• 12:45 pm Welcome with Joseph Bruchac & Allison Hedge Coke
• 1:00 pm: A Conversation with Cedar Sigo, Orlando White & Karenne Wood
• 2:30 pm: A Conversation with Joseph Bruchac, Natalie Diaz & Joy Harjo
• 4:00 pm: A Language Conversation with Natalie Diaz, Orlando White, Sherwin Bitsui & Karenne Wood
• 11:00 am Welcome with Joseph Bruchac & Allison Hedge Coke
• 11:10 am Craft Presentations and Discussion with Jennifer Foerster, Maurice Kenny, Cedar Sigo & James Thomas Stevens
• 2:00 pm: Panel on Native Narratology with Santee Frazier, Allison Hedge Coke & Roberta Hill
The awards will be presented by Irina Mashinski, the StoSvet Project director and co-editor of the Cardinal Points Journal; Sibelan Forrester and Alexander Veytsman, judges; and Regina Khidekel, the director of the Russian-American Cultural Center.
Lynn Emanuel is Professor of English at the University of Pittsburgh. Her books of poetry include Noose and Hook (2010), Then, Suddenly— (1999), and The Dig (1992), which was a winner of the National Poetry Series. Her awards include two Pushcart Prizes and a National Endowment for the Arts Fellowship.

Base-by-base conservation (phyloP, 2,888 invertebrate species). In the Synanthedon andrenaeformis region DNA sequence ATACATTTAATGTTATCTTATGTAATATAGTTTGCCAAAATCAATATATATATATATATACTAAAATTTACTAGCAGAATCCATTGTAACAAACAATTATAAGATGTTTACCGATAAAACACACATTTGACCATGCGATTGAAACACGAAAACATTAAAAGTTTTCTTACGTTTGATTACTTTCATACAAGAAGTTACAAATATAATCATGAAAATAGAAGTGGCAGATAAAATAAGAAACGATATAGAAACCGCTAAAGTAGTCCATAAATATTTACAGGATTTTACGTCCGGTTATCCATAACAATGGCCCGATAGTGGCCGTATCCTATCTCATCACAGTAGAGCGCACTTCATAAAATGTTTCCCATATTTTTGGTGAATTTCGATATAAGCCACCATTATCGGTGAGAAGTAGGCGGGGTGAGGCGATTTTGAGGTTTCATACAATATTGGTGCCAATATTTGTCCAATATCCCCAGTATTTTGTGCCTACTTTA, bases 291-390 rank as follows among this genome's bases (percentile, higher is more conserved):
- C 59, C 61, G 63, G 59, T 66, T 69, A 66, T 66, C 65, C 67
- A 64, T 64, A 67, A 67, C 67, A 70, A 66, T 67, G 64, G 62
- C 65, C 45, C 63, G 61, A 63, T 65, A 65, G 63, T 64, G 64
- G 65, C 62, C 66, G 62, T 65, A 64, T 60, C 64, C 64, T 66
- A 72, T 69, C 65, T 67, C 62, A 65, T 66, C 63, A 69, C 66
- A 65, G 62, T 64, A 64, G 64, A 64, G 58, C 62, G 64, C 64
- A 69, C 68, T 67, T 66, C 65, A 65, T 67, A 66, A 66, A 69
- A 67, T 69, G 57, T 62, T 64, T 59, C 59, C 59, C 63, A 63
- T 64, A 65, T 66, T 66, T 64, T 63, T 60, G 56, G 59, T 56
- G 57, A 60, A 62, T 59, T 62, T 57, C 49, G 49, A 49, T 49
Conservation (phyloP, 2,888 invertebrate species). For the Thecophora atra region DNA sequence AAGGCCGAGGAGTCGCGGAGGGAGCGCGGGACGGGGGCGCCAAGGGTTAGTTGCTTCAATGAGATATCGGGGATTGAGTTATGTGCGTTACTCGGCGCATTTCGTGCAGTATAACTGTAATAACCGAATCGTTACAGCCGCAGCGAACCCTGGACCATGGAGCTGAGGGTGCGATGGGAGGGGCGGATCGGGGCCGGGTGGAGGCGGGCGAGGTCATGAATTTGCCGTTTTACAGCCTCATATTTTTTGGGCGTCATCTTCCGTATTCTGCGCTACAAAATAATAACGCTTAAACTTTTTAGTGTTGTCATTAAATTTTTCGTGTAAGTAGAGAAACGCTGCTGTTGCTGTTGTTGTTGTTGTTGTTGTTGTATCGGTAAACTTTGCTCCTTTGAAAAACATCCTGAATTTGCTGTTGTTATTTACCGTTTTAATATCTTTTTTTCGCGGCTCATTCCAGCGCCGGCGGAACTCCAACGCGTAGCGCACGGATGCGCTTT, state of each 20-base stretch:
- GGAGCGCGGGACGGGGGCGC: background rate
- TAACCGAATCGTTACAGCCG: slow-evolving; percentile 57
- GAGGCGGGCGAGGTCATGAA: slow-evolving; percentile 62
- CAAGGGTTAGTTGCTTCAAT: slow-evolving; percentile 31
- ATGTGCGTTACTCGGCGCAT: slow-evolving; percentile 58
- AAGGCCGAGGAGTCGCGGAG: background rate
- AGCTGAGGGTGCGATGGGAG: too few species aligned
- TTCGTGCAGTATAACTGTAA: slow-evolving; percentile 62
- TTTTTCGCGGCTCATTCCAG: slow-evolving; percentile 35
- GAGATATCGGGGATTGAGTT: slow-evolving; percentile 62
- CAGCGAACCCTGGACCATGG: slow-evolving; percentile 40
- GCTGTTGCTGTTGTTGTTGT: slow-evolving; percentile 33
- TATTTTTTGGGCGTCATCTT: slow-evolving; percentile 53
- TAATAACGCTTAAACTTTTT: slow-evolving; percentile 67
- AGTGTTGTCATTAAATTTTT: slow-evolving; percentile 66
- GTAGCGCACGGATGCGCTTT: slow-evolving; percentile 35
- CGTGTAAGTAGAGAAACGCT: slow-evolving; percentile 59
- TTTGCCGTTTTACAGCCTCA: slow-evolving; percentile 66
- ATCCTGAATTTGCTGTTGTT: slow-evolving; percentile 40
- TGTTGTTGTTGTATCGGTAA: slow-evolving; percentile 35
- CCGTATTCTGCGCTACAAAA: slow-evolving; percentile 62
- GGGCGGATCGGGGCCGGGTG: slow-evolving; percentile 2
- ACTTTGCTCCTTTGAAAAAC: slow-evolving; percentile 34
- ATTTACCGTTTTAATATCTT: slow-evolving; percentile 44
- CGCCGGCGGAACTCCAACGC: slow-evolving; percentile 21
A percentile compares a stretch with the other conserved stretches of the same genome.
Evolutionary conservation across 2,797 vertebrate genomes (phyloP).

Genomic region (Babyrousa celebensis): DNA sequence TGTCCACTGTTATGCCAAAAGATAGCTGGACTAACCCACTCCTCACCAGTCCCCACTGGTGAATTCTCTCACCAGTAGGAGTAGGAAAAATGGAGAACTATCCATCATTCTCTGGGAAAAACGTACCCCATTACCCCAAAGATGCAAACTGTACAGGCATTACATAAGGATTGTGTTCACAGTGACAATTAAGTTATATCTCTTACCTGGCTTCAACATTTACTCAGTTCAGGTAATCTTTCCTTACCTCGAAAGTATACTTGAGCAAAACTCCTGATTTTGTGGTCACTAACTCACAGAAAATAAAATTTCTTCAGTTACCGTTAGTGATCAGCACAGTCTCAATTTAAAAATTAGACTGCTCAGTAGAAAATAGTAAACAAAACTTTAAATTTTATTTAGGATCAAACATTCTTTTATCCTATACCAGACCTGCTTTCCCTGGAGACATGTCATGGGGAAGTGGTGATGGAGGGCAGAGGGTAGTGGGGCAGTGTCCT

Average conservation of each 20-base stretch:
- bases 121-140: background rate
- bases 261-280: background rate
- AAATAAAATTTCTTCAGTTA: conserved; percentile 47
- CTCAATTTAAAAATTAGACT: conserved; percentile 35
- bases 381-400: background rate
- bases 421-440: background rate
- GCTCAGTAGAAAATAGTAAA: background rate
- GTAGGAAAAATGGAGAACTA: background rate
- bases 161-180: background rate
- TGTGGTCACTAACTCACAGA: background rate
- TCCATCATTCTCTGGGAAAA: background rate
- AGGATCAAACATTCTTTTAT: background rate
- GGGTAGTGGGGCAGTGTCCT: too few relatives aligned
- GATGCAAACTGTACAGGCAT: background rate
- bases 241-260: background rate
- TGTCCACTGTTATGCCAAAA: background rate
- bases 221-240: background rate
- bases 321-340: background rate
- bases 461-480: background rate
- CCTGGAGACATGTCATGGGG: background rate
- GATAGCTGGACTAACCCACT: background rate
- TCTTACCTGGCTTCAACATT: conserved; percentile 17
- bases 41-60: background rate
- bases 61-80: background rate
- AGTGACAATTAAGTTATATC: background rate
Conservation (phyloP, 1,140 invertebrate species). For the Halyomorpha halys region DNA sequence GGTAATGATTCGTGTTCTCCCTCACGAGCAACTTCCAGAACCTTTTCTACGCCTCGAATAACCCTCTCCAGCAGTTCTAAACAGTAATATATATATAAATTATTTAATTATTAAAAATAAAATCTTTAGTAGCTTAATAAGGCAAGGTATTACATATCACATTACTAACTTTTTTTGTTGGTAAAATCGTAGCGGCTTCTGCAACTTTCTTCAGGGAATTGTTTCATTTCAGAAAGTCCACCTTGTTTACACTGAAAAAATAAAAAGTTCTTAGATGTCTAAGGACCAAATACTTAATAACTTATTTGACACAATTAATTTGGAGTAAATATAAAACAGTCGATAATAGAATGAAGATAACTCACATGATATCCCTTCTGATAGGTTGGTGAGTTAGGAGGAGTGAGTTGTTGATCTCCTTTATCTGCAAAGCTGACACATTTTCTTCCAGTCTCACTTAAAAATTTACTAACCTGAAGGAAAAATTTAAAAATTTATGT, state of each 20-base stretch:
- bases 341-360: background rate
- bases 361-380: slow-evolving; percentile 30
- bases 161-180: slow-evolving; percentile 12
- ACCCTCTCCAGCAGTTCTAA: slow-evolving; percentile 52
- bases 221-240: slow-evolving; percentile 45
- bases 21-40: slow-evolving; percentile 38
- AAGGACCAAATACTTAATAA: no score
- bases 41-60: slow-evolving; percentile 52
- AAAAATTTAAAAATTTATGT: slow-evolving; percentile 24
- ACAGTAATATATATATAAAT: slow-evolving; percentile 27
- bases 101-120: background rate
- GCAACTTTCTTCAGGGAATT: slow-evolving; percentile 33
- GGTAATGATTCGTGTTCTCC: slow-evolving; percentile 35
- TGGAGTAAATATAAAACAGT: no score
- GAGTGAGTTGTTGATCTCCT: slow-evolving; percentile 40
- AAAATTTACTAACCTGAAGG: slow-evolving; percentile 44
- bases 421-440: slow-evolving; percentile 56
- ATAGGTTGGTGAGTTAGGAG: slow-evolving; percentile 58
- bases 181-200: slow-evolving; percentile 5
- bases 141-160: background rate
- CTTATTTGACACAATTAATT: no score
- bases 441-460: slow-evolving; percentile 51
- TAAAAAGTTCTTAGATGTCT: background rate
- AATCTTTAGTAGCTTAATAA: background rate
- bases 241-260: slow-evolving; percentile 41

Heather McHugh is a poet, translator, and Milliman Writer-in-Residence at the University of Washington. Her volumes of poetry include Upgraded to Serious, Eyeshot, and Hinge & Sign: Poems 1968-1993. Her translations of Euripides appear in Cyclops. Her awards include a MacArthur Foundation genius award, numerous Pushcart Prizes, and a Guggenheim Foundation fellowship.
Students in this workshop will participate in various writing exercises that will encourage them to pare down the excess often accumulated in early drafts. Participants will discuss different strategies of avoiding redundancies and excess words along with reviewing drafts by notable poets.
In this workshop, participants will experiment with the line break and how using it in new ways, or not at all, can lead to poems they may not have come to write otherwise. Students will work toward new poems and also revisit earlier ones to question whether re-imagining them with shorter lines, or longer lines, or perhaps no line breaks at all, might lead to new cadences and questions, even entirely different, wilder poetry.